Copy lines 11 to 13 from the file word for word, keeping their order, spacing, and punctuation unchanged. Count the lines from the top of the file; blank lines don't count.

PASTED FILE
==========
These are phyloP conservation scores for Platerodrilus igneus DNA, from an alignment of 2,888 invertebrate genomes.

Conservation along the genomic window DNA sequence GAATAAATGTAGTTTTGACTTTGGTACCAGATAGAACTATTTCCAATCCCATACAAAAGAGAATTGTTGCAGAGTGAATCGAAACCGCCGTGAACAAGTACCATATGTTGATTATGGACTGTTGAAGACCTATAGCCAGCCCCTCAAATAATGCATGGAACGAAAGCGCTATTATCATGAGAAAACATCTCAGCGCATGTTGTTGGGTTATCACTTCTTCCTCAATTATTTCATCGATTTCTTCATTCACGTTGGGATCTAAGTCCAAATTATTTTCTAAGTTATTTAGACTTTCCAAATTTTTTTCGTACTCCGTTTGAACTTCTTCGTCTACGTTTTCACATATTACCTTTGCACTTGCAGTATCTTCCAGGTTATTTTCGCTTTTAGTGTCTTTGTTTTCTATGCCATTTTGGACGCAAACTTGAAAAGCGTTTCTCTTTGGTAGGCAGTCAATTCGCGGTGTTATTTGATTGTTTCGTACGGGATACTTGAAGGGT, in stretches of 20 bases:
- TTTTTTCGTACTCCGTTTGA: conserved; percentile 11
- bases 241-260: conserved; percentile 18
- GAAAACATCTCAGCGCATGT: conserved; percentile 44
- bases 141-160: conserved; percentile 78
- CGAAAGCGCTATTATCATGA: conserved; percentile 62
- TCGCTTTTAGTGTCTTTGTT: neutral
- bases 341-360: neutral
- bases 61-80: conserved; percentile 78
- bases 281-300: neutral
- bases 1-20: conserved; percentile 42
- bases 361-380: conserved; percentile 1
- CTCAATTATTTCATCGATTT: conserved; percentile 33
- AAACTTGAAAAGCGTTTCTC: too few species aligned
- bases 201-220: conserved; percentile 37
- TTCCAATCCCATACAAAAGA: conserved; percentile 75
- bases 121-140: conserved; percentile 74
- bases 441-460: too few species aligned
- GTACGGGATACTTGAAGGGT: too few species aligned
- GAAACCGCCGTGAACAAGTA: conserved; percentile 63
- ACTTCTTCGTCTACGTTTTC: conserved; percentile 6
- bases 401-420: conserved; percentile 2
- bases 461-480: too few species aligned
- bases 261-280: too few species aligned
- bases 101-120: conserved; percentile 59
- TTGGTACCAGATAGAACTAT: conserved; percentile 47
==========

- bases 281-300: neutral
- bases 1-20: conserved; percentile 42
- bases 361-380: conserved; percentile 1